Research ArticleCalcium signaling

L-type Ca2+ channel–mediated Ca2+ influx adjusts neuronal mitochondrial function to physiological and pathophysiological conditions

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Science Signaling  11 Feb 2020:
Vol. 13, Issue 618, eaaw6923
DOI: 10.1126/scisignal.aaw6923

A reversal to limit neuronal death

Ca2+ ions are an important second messenger, but excessive Ca2+ mitochondrial influx from the cytoplasm can trigger cell death. In response to depolarizing stimuli, L-type Ca2+ channels mediate Ca2+ entry into neurons. Hotka et al. found that the effect of L-type Ca2+ channel activity on mitochondrial Ca2+ concentrations depended on the strength of the depolarizing stimulus applied to neurons. Stimuli of moderate strength enhanced the production of ATP by ATP synthase. In contrast, stronger depolarizing stimuli caused the ATP synthase to operate in reverse mode and consume ATP, which helped to limit increases in mitochondrial Ca2+. These results may explain why neuroprotection is seen not only with blockers of L-type Ca2+ channel activity but also with compounds that stimulate channel activity.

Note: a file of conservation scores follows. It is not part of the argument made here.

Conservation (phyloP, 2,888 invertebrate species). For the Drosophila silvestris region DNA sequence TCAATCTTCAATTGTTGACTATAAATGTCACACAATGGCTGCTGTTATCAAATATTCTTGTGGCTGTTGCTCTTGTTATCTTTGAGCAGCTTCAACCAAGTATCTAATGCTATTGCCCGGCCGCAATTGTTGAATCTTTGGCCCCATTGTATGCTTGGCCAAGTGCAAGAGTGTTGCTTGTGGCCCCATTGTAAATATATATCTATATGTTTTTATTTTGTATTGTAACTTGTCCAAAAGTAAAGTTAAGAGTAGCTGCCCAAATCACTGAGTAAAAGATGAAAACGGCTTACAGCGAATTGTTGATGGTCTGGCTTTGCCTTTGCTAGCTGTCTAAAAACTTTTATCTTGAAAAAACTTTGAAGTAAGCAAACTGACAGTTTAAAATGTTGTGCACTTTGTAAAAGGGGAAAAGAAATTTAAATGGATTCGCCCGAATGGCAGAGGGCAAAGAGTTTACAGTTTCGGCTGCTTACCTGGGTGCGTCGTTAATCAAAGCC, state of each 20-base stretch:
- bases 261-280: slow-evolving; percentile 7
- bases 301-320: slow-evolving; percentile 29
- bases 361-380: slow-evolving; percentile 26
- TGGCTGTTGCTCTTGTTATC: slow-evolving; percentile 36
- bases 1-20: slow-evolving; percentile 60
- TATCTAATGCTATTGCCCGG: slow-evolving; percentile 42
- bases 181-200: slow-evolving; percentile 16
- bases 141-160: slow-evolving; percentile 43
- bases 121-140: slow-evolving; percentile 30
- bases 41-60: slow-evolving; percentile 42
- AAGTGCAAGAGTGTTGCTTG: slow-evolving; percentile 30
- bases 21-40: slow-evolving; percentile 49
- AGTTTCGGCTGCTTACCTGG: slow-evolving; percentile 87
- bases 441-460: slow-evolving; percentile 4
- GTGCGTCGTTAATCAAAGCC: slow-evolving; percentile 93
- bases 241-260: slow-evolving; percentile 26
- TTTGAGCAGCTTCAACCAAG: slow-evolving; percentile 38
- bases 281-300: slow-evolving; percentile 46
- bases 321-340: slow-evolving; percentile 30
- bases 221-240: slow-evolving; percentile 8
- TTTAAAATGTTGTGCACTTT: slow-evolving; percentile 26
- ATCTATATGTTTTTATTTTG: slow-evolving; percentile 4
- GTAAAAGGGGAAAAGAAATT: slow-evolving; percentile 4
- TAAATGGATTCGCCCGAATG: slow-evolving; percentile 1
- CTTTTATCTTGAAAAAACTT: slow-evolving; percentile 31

L-type voltage-gated Ca2+ channels (LTCCs) are implicated in neurodegenerative processes and cell death. Accordingly, LTCC antagonists have been proposed to be neuroprotective, although this view is disputed, because intentional LTCC activation can also have beneficial effects. LTCC-mediated Ca2+ influx influences mitochondrial function, which plays a crucial role in the regulation of cell viability. Hence, we investigated the effect of modulating LTCC-mediated Ca2+ influx on mitochondrial function in cultured hippocampal neurons. To activate LTCCs, neuronal activity was stimulated by increasing extracellular K+ or by application of the GABAA receptor antagonist bicuculline. The activity of LTCCs was altered by application of an agonistic (Bay K8644) or an antagonistic (isradipine) dihydropyridine. Our results demonstrated that activation of LTCC-mediated Ca2+ influx affected mitochondrial function in a bimodal manner. At moderate stimulation strength, ATP synthase activity was enhanced, an effect that involved Ca2+-induced Ca2+ release from intracellular stores. In contrast, high LTCC-mediated Ca2+ loads led to a switch in ATP synthase activity to reverse-mode operation. This effect, which required nitric oxide, helped to prevent mitochondrial depolarization and sustained increases in mitochondrial Ca2+. Our findings indicate a complex role of LTCC-mediated Ca2+ influx in the tuning and maintenance of mitochondrial function. Therefore, the use of LTCC inhibitors to protect neurons from neurodegeneration should be reconsidered carefully.

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